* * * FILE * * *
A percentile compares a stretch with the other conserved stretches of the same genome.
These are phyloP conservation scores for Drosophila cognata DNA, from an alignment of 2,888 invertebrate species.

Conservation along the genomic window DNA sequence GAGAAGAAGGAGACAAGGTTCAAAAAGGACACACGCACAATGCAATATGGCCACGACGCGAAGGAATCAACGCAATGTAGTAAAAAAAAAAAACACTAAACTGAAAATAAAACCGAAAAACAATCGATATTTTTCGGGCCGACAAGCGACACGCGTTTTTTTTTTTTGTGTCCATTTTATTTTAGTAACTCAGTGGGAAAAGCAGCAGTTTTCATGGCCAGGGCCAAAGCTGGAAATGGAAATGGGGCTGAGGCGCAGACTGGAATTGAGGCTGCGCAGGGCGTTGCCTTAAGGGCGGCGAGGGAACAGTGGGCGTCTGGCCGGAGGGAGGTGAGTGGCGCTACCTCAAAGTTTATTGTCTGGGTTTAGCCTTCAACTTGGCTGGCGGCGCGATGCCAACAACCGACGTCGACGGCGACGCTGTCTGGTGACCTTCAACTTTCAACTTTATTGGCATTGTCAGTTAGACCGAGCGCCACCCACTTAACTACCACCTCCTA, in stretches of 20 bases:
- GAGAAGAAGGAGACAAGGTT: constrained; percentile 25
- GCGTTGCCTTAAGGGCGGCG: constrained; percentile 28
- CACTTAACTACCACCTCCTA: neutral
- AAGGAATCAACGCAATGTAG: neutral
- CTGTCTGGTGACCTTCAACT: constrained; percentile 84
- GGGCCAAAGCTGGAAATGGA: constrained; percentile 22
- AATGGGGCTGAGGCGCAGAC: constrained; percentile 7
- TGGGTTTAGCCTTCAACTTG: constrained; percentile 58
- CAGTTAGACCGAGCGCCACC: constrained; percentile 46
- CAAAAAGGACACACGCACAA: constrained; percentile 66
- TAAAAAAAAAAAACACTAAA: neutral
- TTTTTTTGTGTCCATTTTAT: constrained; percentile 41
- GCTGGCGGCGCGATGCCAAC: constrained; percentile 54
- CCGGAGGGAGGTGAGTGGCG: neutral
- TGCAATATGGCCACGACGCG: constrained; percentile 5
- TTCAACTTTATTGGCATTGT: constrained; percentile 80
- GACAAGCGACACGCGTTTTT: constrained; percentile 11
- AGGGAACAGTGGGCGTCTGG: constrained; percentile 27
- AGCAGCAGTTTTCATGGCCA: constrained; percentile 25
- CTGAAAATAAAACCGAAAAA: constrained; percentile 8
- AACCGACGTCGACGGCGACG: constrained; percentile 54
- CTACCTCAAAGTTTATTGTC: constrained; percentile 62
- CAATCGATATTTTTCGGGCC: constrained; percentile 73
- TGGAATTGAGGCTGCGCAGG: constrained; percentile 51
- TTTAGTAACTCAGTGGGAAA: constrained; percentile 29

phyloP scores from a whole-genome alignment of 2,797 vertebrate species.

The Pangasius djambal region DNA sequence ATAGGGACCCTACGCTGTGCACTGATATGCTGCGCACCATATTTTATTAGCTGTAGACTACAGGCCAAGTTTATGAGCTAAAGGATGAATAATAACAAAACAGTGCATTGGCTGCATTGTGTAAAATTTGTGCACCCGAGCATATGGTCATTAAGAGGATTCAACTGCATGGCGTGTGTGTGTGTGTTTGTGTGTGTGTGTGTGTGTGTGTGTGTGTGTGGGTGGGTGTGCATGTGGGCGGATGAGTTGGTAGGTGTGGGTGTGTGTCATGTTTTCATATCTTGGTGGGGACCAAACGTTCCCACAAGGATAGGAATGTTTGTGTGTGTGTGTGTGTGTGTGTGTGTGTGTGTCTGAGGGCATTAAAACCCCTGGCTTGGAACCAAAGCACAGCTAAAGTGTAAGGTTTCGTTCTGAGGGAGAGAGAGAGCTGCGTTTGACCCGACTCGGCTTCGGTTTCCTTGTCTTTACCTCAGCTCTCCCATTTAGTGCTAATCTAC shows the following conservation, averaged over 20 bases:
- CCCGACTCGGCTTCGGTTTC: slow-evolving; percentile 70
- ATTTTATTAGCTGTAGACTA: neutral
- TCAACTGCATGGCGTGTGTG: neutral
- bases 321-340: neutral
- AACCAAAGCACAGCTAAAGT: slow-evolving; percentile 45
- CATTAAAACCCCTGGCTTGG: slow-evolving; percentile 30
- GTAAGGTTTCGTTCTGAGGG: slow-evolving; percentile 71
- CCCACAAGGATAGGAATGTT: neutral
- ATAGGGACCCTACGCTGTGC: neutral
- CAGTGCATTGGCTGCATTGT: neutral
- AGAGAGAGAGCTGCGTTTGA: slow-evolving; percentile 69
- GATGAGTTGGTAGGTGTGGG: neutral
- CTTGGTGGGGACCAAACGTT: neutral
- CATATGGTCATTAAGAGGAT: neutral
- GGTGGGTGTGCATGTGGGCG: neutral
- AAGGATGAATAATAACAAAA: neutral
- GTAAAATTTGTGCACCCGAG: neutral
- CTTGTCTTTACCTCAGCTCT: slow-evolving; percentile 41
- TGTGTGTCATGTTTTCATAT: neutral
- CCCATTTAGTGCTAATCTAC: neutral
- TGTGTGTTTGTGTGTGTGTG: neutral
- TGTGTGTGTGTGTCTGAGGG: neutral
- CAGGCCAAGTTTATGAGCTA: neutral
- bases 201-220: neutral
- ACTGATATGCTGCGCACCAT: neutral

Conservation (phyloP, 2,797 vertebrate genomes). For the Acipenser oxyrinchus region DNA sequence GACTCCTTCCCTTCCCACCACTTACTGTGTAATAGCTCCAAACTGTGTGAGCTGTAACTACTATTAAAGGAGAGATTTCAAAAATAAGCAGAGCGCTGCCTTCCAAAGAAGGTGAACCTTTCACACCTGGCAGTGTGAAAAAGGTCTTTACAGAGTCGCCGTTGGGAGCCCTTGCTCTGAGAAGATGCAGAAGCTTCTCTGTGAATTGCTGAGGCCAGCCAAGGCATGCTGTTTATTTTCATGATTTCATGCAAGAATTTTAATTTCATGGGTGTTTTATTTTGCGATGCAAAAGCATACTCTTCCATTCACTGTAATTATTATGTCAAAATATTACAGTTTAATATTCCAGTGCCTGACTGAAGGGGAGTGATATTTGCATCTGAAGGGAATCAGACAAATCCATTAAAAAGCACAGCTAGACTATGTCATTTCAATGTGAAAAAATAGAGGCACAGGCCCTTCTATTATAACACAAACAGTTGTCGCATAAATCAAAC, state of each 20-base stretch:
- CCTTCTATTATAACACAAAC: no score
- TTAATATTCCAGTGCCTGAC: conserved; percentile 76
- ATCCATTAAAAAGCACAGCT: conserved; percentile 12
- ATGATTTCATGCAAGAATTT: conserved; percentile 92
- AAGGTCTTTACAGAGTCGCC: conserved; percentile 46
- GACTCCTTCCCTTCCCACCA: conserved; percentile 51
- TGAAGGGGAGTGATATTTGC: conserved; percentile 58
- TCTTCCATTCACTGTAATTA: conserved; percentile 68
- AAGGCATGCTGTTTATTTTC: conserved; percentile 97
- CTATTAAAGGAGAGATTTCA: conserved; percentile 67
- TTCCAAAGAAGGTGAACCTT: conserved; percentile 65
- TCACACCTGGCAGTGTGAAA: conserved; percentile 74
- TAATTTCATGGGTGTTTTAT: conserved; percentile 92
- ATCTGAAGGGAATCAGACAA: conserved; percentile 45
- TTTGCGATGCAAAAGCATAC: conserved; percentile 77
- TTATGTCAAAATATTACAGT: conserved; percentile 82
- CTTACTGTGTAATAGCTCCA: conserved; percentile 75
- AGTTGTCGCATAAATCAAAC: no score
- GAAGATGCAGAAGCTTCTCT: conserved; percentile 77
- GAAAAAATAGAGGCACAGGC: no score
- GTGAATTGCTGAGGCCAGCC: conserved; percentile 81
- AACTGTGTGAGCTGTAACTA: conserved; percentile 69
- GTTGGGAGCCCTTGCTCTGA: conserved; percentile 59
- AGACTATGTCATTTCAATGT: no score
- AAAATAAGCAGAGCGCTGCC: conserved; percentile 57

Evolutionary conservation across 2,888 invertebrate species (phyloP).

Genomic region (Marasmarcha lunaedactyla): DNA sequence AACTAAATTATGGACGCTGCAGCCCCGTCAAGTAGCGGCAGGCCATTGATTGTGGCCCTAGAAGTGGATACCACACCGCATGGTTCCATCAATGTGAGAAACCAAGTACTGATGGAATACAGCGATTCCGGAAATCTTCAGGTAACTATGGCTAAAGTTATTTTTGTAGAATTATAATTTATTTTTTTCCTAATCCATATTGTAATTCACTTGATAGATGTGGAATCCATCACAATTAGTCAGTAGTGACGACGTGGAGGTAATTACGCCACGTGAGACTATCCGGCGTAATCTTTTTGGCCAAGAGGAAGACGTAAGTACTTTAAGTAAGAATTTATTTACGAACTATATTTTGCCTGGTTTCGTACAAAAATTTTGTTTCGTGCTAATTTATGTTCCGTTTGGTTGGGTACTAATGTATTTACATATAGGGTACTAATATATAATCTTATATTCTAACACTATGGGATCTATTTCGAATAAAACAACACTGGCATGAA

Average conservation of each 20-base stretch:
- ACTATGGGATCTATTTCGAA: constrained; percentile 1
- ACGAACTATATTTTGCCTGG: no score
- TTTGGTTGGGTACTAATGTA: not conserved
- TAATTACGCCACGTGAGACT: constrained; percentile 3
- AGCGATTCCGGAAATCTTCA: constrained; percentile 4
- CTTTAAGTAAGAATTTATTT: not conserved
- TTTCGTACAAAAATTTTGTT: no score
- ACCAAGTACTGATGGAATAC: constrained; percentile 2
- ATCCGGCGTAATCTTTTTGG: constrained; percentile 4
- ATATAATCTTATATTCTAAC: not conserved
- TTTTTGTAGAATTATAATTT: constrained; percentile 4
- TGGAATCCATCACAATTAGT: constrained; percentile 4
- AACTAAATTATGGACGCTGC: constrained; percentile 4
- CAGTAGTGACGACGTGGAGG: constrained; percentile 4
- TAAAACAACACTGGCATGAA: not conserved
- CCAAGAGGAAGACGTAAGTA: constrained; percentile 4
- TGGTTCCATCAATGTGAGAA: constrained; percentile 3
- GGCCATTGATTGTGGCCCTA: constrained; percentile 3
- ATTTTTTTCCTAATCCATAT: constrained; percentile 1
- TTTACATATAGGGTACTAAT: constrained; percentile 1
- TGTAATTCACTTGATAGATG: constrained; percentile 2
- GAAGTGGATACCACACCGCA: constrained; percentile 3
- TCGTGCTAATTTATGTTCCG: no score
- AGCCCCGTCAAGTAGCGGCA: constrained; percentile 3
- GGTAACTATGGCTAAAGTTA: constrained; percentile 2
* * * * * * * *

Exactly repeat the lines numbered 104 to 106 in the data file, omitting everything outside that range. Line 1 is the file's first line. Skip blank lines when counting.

- TTTACATATAGGGTACTAAT: constrained; percentile 1
- TGTAATTCACTTGATAGATG: constrained; percentile 2
- GAAGTGGATACCACACCGCA: constrained; percentile 3